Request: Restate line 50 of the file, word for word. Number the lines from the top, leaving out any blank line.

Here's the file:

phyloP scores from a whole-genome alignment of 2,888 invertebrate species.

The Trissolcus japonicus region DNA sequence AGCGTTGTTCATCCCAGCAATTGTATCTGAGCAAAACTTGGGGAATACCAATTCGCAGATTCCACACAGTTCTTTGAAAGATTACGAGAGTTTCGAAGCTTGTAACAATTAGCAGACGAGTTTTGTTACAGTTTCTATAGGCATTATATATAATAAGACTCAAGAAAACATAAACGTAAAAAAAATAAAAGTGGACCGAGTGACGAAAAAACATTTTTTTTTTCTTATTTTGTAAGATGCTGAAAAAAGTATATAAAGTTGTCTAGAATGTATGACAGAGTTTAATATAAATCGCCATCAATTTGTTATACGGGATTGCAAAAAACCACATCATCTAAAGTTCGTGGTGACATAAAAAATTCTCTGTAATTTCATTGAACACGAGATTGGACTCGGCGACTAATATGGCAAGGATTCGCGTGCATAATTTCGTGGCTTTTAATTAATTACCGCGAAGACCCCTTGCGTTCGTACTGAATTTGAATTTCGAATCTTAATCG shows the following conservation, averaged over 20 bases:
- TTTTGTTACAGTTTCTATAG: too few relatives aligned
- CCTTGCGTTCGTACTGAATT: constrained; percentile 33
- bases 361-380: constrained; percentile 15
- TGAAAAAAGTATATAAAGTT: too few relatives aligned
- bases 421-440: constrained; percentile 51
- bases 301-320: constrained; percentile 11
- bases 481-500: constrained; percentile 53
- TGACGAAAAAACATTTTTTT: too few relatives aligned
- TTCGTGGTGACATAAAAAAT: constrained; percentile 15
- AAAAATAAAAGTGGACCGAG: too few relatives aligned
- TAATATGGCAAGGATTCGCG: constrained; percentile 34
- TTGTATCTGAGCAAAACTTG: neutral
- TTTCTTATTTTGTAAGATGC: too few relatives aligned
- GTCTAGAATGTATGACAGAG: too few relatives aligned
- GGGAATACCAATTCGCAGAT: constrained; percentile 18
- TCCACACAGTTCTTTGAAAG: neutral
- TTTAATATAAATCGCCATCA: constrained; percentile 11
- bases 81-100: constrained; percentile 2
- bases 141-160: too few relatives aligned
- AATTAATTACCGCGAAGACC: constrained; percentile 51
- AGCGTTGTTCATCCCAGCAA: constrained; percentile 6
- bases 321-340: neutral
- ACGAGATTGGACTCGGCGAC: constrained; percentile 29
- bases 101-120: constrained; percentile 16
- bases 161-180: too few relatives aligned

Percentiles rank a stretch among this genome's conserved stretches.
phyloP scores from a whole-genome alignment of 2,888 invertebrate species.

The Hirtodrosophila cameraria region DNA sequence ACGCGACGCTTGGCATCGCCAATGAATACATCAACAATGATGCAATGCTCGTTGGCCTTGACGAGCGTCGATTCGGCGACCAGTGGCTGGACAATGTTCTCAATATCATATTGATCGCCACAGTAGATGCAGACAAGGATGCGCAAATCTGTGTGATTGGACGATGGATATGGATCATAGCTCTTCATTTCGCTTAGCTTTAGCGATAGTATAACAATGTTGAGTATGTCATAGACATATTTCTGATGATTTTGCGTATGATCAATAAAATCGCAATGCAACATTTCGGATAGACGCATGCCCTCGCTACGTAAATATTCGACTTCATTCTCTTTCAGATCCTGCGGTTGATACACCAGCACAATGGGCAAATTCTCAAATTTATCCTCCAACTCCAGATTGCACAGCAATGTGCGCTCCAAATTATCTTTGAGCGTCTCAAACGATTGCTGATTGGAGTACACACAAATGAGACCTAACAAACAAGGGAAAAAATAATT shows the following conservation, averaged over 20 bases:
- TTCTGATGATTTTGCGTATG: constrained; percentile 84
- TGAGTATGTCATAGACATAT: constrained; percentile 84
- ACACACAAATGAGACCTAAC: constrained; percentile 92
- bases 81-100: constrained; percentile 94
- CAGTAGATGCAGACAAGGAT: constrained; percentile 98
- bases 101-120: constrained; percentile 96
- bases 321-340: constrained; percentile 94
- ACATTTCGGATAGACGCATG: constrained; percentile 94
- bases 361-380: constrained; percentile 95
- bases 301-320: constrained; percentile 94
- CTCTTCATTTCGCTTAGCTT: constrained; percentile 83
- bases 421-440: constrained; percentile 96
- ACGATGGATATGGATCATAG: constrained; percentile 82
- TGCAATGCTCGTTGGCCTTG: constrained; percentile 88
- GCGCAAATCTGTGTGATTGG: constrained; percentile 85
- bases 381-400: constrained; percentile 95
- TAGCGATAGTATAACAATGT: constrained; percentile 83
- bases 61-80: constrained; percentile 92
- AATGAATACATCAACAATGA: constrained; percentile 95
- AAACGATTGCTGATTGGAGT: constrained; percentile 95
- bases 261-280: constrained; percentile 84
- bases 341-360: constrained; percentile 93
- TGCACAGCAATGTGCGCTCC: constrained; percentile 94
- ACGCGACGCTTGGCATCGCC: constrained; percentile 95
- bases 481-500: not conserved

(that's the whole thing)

- AAACGATTGCTGATTGGAGT: constrained; percentile 95